I am currently researching the life and labour of SPG Missionary Arthur (Holliday) Lomax, together with his wife, Mary-Ellen (Conroy) and their children. The ultimate objective is to write an historical novel entitled, AN UNOBTRUSIVE AND USEFUL LIFE: The Life and Labour of Arthur and Mary-Ellen Lomax.
You come to me in dreams, dearest Arthur. I see you, standing there at the foot of the bed. You are patiently waiting for me…just as you patiently waited for me to come of age so that we might be wed. Do you recall? The vows we took on that day when we pledged ourselves one to the other stated that only death could part us…but how could death part us when you are still very much alive in my heart?
The others do not see you. How can they? It is my dream. Sweet Alice sits at my side, gently caressing my hand as she weeps silently. At times she recites the Psalms, at other times she sings hymns, or prays. The sisters at the Community of the Resurrection taught her well. She will make a fine nun.
Ambrose and John sit a little further to my right. They seem to be less comfortable in the presence of one dying. Strange how one who is acquainted with the anatomy of the physical body, as Ambrose is, can be so afraid of it in the face of its frailty. John…well he is a good attorney, but a poor companion for the bedridden. He is too impatient.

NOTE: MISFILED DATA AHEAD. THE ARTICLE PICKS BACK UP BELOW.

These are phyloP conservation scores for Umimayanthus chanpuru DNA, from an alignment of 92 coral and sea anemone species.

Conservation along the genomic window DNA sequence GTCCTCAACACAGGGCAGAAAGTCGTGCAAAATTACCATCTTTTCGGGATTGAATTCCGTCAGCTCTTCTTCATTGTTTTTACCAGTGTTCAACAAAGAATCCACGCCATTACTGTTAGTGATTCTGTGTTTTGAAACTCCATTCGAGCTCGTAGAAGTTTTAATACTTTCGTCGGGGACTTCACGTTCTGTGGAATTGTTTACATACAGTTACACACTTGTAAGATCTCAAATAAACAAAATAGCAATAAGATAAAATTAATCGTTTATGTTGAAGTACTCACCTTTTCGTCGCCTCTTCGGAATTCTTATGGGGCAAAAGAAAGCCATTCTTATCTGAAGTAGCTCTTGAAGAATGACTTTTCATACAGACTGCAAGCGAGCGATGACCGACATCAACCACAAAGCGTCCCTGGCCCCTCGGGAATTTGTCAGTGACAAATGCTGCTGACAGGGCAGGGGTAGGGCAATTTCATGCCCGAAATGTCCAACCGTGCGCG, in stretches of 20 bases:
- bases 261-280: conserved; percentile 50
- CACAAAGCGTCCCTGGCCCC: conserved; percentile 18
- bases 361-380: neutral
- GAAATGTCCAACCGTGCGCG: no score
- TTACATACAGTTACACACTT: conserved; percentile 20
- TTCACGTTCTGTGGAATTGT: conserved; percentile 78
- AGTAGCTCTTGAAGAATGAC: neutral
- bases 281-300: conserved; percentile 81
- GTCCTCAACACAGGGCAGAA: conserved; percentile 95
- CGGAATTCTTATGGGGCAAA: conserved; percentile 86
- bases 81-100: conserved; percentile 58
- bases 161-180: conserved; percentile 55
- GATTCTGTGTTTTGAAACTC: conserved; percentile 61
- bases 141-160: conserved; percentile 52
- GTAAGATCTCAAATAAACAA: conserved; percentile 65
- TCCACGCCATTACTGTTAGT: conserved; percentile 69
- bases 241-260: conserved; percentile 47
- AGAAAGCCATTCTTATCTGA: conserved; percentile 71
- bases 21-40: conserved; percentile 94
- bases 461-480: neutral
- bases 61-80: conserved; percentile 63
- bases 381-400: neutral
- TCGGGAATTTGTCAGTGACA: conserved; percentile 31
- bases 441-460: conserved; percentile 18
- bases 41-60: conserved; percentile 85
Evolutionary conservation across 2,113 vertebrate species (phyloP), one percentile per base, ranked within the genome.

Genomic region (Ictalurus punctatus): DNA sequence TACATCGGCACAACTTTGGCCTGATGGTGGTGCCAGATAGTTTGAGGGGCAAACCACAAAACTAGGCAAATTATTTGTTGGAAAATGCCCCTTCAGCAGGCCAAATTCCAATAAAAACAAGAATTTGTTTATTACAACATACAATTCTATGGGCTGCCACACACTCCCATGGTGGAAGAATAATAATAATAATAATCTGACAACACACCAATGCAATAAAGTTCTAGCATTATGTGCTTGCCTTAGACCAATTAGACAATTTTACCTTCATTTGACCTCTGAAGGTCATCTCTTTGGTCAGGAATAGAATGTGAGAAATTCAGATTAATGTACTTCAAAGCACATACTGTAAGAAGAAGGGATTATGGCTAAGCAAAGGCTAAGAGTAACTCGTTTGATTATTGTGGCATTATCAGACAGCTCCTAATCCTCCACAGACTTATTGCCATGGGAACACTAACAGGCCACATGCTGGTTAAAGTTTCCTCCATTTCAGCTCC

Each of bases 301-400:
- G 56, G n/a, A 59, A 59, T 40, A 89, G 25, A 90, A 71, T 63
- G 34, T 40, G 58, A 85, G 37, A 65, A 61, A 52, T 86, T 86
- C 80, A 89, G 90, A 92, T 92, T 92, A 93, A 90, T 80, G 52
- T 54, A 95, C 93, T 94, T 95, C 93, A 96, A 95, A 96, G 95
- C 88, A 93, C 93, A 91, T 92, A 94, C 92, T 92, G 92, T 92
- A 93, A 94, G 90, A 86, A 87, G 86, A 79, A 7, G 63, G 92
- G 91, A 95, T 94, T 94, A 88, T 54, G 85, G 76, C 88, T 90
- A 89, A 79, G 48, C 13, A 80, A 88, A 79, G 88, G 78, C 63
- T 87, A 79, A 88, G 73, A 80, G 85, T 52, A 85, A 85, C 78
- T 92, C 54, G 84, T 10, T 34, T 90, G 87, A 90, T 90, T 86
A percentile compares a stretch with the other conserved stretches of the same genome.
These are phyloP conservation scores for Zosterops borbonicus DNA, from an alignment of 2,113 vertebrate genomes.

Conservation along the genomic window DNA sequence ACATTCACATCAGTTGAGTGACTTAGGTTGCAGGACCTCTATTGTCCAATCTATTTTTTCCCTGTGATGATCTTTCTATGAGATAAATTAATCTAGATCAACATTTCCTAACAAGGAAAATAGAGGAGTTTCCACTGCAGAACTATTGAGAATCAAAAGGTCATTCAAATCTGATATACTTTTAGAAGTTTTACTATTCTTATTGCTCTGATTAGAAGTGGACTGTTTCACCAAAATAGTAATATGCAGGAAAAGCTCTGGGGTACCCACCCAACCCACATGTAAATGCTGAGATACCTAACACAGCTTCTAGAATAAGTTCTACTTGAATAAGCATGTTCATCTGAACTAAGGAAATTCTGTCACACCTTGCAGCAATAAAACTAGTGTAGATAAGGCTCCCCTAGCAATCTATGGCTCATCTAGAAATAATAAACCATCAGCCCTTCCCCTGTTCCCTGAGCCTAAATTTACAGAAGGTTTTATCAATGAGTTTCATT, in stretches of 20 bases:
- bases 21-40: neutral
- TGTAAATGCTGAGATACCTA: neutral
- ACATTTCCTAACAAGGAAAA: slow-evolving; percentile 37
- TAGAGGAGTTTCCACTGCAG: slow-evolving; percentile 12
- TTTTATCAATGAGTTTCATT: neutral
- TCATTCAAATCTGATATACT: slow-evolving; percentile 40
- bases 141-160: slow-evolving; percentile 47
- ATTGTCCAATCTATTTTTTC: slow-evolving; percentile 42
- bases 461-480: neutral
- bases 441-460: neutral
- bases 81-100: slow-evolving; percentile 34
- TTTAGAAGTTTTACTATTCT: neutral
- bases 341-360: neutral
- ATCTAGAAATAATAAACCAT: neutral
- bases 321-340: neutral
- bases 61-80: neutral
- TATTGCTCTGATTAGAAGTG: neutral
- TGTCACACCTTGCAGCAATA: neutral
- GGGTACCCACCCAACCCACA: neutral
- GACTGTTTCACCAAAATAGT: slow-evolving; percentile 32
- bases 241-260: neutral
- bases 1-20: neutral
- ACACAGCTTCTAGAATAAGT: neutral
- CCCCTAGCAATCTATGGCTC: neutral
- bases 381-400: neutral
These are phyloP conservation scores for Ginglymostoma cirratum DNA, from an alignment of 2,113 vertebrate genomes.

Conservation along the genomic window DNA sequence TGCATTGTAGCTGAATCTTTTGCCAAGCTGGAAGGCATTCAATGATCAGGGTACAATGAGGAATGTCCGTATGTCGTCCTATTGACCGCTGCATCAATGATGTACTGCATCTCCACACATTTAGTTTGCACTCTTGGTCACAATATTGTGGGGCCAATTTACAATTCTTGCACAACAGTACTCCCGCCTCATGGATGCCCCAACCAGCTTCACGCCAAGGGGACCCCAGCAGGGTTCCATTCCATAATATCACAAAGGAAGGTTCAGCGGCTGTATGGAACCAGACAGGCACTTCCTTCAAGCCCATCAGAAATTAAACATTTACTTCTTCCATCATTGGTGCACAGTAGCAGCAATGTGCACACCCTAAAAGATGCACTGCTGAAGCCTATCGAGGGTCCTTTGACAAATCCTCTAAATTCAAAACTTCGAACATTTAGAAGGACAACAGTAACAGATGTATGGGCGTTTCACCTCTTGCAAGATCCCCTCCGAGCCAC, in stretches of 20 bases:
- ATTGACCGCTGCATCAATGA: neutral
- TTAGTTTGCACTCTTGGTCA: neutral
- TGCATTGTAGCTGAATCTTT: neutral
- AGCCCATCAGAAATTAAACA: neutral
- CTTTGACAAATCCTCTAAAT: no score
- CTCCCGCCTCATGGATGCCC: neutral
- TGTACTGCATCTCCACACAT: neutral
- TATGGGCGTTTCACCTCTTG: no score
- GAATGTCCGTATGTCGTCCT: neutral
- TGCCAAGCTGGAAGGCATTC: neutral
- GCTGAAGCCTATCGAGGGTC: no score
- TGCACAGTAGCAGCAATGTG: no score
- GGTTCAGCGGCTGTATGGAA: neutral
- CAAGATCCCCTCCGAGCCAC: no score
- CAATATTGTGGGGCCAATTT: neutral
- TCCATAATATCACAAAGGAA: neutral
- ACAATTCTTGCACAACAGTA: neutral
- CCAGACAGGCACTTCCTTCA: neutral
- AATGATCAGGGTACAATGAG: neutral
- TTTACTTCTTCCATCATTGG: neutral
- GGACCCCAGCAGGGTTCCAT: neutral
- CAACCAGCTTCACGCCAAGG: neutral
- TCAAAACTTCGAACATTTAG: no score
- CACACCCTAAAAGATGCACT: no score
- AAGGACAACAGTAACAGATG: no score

Ellen of Ambrose busies herself with our grandchildren in the kitchen. Wee Francis sleeps in a cradle as Talbot, Margaret, and Clara Mary do what they can to help. They are baking for the Christmas festivities. Their hushed giggles are so precious to me.
I do not know where the others are. I know that they are not close by and that travel is arduous and difficult. But their absence does not bother me. I understand. Besides, I am not alone.
And the van Zyl girl is here with us too. You remember her, Arthur? The daughter of the farmer, Louis – Louis van Zyl – the man you defended before the magistrate for shooting the British soldiers who were slaughtering his pregnant ewes. Perhaps you do not remember her. She was as she is now…a silent presence who prefers to do the chores about the house – the emptying of pails and bedpans, and the washing of floors and dishes – than making small talk.
Death is such a strange thing, is it not? I feel it creeping up from my feet. At one point my feet were cold. Alice rubbed them with liniment Ambrose brought with him. But now I can’t feel them at all. It is as if the numbness is slowly making its way up my swollen, pale grey legs.
But death for you was sudden, as I recall. There was no long sickbed for you. One moment standing by my side…the next, you were standing in the presence of the Lord. But a relief for you, nonetheless. All those years of suffering and pain snuffed out in an instant.
Perhaps that was what it was like with our son Francis when he drowned. At first, the struggle against the swirling river to preserve earthly life, then the surrender and the embracing of heavenly immortality. Francis. Is Francis with you? Have you seen him at all? And our wee grandson John Peter? I’ll not forget laying his tiny body in that casket. Our beautiful grandson. But now you are there with him and with Francis.